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    Even in mathematics, prodigies rarely do particularly great research in high school. Some do publishable work, but it's usually pretty pedestrian (and often heavily guided by mentors). There exist exceptions, like Jacob Lurie's high school research, but they are very rare. When you see a press release about a high school student winning a high-level science fair with a math project, it's still rarely a project that would be noteworthy if done by a professional. – Anonymous Mathematician Oct 24 '14 at 15:53
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    Note that the question was explicitly about prodigies, who presumably are assumed to not need help and/or be acting on their own. For example "teen cures cancer" type headlines. I am NOT dismissing the average very high achieving students intelligence, but I have never, ever seen a case where a teen did, in fact, cure cancer without substantial oversight and advice - they weren't the ones "driving" the research. – Danny W. Oct 24 '14 at 20:48
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    Which answer is this answer referring to? Unfortunately, "the answer given above" is not a very good reference in SE because the order the answers are shown changes. – JiK Oct 25 '14 at 21:53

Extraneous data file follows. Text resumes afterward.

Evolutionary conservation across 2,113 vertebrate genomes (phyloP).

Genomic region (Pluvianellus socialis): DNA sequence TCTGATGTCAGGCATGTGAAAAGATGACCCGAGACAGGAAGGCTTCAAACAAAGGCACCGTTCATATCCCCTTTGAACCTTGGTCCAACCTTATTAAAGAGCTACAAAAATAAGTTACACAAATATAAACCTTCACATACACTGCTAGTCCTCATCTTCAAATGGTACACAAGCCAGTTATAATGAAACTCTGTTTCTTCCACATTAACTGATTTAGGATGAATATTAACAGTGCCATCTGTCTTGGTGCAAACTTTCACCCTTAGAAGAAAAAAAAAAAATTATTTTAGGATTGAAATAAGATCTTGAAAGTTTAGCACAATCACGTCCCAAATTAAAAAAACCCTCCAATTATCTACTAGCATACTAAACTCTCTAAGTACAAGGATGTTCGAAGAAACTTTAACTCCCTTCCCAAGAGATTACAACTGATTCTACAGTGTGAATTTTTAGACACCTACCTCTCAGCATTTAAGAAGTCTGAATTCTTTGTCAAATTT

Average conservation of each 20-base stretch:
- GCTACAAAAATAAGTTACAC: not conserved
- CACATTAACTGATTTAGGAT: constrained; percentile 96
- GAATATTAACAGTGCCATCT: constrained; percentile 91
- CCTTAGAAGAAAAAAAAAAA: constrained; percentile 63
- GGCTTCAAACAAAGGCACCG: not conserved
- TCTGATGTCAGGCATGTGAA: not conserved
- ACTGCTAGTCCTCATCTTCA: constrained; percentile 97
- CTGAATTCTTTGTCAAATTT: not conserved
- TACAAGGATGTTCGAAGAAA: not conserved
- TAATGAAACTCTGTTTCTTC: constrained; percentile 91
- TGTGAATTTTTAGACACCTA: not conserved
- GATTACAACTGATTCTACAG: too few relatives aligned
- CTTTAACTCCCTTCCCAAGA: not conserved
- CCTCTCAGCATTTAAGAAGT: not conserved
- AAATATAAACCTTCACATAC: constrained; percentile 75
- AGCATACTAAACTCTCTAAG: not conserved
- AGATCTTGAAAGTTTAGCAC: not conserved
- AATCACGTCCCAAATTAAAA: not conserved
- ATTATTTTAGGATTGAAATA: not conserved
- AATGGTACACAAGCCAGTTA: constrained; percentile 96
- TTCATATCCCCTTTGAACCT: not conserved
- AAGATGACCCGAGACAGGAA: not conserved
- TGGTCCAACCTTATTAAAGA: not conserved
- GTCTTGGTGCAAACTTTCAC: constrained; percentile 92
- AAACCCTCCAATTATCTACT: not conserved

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The most important statement in your question is "What's behind the headline..."

Let's split this up into two questions:

First: are teens doing cool science?

Teens, like anybody else, can do science. A lot of teens are actually in a good place to do really creative work (scientific or otherwise), because they're young, have relatively few responsibilities, and are brash enough to try things that will probably fail. Sometimes, those things don't fail.

In some problems, it's easy to get to the edge of science: my favorite example is the iGEM genetic engineering contest. Another great example of an "easy" problem is how cats drink water: that's a paper in Science whose key laboratory equipment was a good high-speed camera---the key innovation was how they thought to ask the question, and it could just as easily have been a teen as a bunch of folks as MIT (though the teen would have a harder time getting it published so well). Other problems, though, e.g., "prevent cancer", are really pretty hard to do anything about.